GET OUT ON THE WATER IN TOREKOV
To take advantage of the water and get out on our own boat (of sorts) we grabbed tickets for the boat ride on the M/S Nanny from Torekov to Hallands Väderö – a wee island nature preserve. Buy your tickets right on the Torekov Harbor.
In 2018, the boat runs from 2 July to 28 October.
2 July – 12 August 2018
Torekovs Harbor: 09.00* (*min 8 pers), 10.00, 11.00, 12.00, 13.00, 15.00, 16.00
Sand Harbor (Väderö): 10.20, 11.20, 12.20, 14.20, 15.20, 16.20, 17.20
13 August – 2 September 2018
Torekovs Harbor: 10.00* (* minst 8 personer), 11.00, 12.00, 14.00
Sand Harbor (Väderö): 11.20**, 12.20, 14.20, 16.20
8 September – 28 October 2018
Boats depart: Saturdays, Sundays and Holidays
Torekovs Harbor: 10.00, 12.00
Sand Harbor (Väderö): 12.20, 15.20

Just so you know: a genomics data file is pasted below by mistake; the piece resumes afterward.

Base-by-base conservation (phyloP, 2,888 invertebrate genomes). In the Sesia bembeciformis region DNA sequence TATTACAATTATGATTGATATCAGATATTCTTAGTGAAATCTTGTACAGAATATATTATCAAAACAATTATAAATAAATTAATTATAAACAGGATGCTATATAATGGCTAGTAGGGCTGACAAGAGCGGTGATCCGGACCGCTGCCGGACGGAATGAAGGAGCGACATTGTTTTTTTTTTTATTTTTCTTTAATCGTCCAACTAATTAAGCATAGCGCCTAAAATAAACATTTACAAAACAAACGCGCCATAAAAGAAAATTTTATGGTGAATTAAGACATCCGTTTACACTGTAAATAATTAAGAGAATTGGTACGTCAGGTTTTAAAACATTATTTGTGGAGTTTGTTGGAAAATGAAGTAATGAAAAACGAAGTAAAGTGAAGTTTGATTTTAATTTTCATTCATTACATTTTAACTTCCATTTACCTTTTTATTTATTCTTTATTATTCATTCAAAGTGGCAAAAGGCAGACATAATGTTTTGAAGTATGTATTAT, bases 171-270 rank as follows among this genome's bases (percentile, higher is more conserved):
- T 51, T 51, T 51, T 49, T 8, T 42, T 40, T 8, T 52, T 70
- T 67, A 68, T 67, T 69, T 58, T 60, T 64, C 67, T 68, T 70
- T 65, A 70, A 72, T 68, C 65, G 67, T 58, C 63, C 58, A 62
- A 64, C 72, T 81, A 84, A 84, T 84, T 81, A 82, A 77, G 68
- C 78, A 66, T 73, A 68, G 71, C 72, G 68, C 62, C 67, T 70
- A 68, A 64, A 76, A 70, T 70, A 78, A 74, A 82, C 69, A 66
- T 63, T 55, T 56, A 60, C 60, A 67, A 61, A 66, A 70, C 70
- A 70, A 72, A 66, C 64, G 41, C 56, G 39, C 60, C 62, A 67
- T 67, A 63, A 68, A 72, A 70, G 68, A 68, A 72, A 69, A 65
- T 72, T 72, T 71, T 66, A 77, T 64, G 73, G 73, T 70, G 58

Adults: 140 SEK
Children 6-14: 70 SEK
There is a little kiosk café open on the island only when summer crowds are larger, so it was lucky that we had packed a picnic lunch. Everyone was happy with fresh local bakery rolls filled with various deli meats, cheese, plus snacks, Swedish cookies, apples and some saft (a juice drink concentrate that you mix with water common in Scandinavia.) The boat trip takes about as long as the Helsingør-Helsingborg ferry crossing, but on a pristine day after months of grey and rain and dark, it is delightful and you will witness many faces turned toward the sun filling up on much coveted Vitamin D.
WHAT TO DO ON THE ISLAND
Still being relegated to crutches, I was grateful for my husband’s resourcefulness in fashioning a “rickshaw” of sorts out of one of the free-to-borrow carts at the boat let off. The island is well-known for bird-watching and nature hikes, but we didn’t stray far from the shore, carving out a perfect spot in the sun for our picnic, stone skipping and Swedish crabbing. Fun for the kids and reminiscent of our Oregon roots (we regularly crab on the Oregon Coast for delicious Dungeness crabs).
RELATED: CRABBING ON THE OREGON COAST